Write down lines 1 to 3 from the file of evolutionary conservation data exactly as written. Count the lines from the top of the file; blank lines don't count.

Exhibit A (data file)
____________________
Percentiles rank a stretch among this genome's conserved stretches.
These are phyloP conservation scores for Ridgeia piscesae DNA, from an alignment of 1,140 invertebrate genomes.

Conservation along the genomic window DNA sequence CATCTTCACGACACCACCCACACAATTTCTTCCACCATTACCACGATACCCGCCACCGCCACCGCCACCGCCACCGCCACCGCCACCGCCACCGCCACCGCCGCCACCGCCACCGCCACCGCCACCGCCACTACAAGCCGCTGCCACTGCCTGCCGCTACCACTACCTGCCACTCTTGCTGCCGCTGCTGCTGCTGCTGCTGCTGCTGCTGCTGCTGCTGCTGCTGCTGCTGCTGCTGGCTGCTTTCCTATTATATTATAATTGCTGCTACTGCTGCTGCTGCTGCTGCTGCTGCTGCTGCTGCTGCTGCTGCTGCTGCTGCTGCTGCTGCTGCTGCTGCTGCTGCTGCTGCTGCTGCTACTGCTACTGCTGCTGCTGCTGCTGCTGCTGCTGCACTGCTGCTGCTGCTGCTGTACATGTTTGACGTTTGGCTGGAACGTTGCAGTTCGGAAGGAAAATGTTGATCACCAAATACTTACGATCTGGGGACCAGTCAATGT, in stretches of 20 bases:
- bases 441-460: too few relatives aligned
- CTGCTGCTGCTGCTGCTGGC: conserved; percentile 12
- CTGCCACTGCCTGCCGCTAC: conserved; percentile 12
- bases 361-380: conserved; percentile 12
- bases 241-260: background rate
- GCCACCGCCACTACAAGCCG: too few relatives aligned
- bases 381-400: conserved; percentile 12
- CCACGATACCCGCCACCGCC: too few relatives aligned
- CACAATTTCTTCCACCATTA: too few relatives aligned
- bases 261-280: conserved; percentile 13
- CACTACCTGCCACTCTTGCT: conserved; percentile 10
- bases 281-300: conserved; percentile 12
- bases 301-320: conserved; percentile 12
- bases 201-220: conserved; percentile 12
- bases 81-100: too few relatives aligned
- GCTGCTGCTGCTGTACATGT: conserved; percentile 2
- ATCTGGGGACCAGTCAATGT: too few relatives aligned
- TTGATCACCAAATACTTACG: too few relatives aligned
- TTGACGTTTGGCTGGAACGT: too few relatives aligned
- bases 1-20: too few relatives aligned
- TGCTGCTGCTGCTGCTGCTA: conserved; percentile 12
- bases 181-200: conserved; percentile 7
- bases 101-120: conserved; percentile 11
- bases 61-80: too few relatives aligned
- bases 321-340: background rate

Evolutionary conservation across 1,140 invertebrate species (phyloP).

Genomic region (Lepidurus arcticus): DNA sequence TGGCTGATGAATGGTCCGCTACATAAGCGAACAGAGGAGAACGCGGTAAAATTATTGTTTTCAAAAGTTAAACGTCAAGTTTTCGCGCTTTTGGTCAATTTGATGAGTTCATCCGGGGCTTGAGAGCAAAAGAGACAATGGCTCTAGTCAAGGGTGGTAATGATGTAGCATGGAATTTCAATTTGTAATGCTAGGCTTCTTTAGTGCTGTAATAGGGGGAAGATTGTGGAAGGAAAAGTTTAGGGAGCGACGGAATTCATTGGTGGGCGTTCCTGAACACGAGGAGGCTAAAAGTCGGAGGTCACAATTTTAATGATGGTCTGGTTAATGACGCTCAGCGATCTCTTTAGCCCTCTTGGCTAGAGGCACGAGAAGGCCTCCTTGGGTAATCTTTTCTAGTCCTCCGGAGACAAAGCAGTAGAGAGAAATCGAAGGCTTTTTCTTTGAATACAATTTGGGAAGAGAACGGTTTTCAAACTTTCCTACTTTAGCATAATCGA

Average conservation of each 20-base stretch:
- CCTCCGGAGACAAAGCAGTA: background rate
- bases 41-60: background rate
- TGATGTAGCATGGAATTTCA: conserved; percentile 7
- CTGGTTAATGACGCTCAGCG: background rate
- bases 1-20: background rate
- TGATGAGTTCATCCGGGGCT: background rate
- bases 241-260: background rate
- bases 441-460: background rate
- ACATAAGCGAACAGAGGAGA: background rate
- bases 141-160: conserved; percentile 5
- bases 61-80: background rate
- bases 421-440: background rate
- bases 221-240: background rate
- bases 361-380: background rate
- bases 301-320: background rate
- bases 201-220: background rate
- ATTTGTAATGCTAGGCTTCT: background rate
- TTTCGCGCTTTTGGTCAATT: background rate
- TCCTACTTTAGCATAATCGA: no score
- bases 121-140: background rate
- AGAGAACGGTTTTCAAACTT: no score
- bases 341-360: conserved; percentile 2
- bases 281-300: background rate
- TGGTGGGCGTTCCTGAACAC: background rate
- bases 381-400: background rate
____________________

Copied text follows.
Percentiles rank a stretch among this genome's conserved stretches.
These are phyloP conservation scores for Ridgeia piscesae DNA, from an alignment of 1,140 invertebrate genomes.

Conservation along the genomic window DNA sequence CATCTTCACGACACCACCCACACAATTTCTTCCACCATTACCACGATACCCGCCACCGCCACCGCCACCGCCACCGCCACCGCCACCGCCACCGCCACCGCCGCCACCGCCACCGCCACCGCCACCGCCACTACAAGCCGCTGCCACTGCCTGCCGCTACCACTACCTGCCACTCTTGCTGCCGCTGCTGCTGCTGCTGCTGCTGCTGCTGCTGCTGCTGCTGCTGCTGCTGCTGCTGGCTGCTTTCCTATTATATTATAATTGCTGCTACTGCTGCTGCTGCTGCTGCTGCTGCTGCTGCTGCTGCTGCTGCTGCTGCTGCTGCTGCTGCTGCTGCTGCTGCTGCTGCTGCTGCTGCTACTGCTACTGCTGCTGCTGCTGCTGCTGCTGCTGCACTGCTGCTGCTGCTGCTGTACATGTTTGACGTTTGGCTGGAACGTTGCAGTTCGGAAGGAAAATGTTGATCACCAAATACTTACGATCTGGGGACCAGTCAATGT, in stretches of 20 bases: